Though, on the surface, Bobby’s essay explores the contrast between the abstractness of his art and the order of rest of his life, it also mirrors the history of art itself.
Just as Bobby the old artist had “the proportions just right, the contrast perfected” in his sketchbook, so too did the painters of the Renaissance work tirelessly to master perspective—to make art seem as realistic as possible.
It is first utilized to bring the reader into the piece and make the introduction pop, with “Late evening rays [...] casting a gentle glow” and “the soft luminescence of the art studio” becoming “a fluorescent glare.” Immediately, the reader knows what the essay will generally be about: art.
Still, in the beginning of the essay, a lot of information is left out, leaving the reader begging for details to contextualize the mental images Bobby leaves them.
Much like the prematurely grey anti-hero of my favorite book, I sneered at all the “phonies” around me. Defiance for the sake of defiance is unproductive at best, destructive at worst.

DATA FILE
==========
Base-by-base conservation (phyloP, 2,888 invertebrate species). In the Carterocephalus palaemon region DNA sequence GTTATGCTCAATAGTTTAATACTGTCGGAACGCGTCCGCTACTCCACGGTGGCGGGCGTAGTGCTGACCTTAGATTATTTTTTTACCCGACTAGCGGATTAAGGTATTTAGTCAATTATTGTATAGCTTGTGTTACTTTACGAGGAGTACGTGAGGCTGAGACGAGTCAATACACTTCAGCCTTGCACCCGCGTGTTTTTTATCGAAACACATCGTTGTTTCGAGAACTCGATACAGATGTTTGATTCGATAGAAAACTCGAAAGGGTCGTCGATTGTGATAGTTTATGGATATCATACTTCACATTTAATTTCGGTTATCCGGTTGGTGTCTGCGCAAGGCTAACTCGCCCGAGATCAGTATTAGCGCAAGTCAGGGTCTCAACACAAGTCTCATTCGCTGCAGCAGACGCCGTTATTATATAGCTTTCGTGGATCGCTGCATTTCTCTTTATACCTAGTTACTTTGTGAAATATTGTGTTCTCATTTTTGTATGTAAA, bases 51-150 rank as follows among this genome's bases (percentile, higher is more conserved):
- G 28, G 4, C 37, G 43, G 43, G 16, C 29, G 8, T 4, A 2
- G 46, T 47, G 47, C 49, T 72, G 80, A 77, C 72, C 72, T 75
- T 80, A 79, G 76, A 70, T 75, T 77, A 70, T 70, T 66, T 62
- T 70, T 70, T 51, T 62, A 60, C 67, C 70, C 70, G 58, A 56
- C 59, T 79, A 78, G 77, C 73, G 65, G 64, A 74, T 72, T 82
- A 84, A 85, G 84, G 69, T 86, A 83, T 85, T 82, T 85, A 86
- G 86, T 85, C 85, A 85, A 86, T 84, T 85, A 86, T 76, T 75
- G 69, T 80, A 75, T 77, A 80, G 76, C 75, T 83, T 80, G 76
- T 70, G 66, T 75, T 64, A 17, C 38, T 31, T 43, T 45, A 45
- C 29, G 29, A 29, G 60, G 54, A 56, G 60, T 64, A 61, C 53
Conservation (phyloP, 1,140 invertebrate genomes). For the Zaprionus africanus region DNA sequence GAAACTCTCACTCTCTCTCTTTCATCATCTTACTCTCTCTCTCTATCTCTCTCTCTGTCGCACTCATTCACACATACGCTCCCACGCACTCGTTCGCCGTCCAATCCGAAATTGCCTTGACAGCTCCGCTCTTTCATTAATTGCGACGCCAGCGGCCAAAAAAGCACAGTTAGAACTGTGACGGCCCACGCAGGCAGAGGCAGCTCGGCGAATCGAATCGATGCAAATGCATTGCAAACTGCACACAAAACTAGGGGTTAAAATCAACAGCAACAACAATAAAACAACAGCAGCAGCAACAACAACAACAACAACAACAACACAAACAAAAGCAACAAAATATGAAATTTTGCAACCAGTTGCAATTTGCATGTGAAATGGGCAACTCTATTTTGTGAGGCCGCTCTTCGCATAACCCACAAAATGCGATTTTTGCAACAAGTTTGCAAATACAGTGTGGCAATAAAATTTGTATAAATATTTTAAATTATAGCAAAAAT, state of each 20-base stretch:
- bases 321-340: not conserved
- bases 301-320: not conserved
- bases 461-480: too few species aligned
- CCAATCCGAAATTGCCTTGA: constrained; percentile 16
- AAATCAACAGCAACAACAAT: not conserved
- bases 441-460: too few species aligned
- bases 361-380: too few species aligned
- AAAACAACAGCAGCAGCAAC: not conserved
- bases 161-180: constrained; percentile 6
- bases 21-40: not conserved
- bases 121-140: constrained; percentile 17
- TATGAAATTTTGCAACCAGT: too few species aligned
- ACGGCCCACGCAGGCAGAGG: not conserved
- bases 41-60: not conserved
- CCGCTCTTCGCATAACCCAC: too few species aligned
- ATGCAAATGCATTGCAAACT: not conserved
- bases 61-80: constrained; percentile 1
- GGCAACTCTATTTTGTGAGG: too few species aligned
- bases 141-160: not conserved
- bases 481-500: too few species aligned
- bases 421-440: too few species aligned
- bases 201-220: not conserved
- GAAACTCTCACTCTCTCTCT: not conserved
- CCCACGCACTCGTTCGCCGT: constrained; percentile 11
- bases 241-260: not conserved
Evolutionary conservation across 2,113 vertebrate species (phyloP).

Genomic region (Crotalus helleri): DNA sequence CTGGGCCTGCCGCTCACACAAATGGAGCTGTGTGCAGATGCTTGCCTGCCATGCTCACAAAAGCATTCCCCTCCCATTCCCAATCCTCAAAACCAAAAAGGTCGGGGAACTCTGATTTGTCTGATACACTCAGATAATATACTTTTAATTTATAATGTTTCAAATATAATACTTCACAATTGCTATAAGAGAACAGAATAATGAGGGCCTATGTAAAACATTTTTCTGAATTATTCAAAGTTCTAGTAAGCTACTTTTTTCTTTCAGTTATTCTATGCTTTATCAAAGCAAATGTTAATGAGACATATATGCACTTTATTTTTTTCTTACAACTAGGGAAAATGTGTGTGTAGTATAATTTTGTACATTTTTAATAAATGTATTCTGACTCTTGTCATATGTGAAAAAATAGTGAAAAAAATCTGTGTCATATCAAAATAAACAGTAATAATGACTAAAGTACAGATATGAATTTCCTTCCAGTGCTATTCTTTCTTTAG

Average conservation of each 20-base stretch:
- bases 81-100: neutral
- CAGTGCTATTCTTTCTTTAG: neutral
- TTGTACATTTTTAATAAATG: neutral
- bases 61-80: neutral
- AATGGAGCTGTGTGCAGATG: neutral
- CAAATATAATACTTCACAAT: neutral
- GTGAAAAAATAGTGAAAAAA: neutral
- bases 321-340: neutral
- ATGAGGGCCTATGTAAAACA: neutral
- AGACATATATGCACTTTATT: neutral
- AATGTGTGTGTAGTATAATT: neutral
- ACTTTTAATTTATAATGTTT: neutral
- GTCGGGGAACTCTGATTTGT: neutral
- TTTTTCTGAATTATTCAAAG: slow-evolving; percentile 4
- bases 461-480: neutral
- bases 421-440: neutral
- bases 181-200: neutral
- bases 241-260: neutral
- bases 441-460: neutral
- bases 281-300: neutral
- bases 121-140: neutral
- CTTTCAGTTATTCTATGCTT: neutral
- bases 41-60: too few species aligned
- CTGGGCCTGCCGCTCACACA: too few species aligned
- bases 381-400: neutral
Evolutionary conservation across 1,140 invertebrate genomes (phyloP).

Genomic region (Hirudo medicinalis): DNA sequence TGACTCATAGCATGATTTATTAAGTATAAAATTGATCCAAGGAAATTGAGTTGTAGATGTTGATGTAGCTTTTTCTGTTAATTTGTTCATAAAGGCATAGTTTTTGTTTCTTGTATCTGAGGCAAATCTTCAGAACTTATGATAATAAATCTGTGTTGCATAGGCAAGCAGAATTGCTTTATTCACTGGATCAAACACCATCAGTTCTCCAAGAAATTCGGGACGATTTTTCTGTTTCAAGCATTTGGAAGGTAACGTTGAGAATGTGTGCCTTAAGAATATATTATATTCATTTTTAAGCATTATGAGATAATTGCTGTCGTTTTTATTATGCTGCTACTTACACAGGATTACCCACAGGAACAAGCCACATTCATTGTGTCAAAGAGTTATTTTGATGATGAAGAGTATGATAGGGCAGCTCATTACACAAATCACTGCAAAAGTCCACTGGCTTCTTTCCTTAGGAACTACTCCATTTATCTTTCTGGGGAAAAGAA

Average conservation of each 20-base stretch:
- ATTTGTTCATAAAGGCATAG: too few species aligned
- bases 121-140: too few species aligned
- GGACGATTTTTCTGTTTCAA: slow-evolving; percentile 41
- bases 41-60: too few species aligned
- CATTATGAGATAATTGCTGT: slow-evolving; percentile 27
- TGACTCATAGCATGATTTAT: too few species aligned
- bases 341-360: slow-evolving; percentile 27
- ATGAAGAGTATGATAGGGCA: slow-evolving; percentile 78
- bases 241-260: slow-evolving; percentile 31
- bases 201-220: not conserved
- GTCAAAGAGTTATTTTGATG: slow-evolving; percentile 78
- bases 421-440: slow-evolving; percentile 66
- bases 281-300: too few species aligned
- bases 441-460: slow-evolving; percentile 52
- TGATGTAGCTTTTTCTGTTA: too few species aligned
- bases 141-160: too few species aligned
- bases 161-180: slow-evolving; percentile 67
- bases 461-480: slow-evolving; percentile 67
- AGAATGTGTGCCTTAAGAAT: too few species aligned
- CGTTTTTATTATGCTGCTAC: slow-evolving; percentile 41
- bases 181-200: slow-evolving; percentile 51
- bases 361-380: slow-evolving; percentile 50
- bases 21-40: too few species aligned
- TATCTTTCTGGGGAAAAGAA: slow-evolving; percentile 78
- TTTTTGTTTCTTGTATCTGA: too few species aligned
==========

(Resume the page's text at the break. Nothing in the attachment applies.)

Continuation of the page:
I believe in life’s greater Truths, like Love and Justice.
Indeed, it was the realm of disorder and messy studios and true art—a place where I could express the world like I saw it, in colors and strokes unrestrained by expectations or rules; a place where I could find refuge in the contours of my own chaotic lines; a place that was neither beautiful nor ideal, but real.
No, it was not so clean and not so white and not so nice. ___ REVIEW Perhaps the most prominent facet of Bobby’s essay is the use of imagery.
Though I did point out that its origins trace back to jazz musicians of the Harlem Renaissance. I insisted I didn’t care what people thought of me, which was true.
Also that one of the greatest guitarists of all time—dear Mr. My devotion to punk rock began in seventh grade, when Green Day’s “Boulevard of Broken Dreams” came up on my i Tunes shuffle. Yet if I base my actions almost solely on their behavior, how could I deny their influence?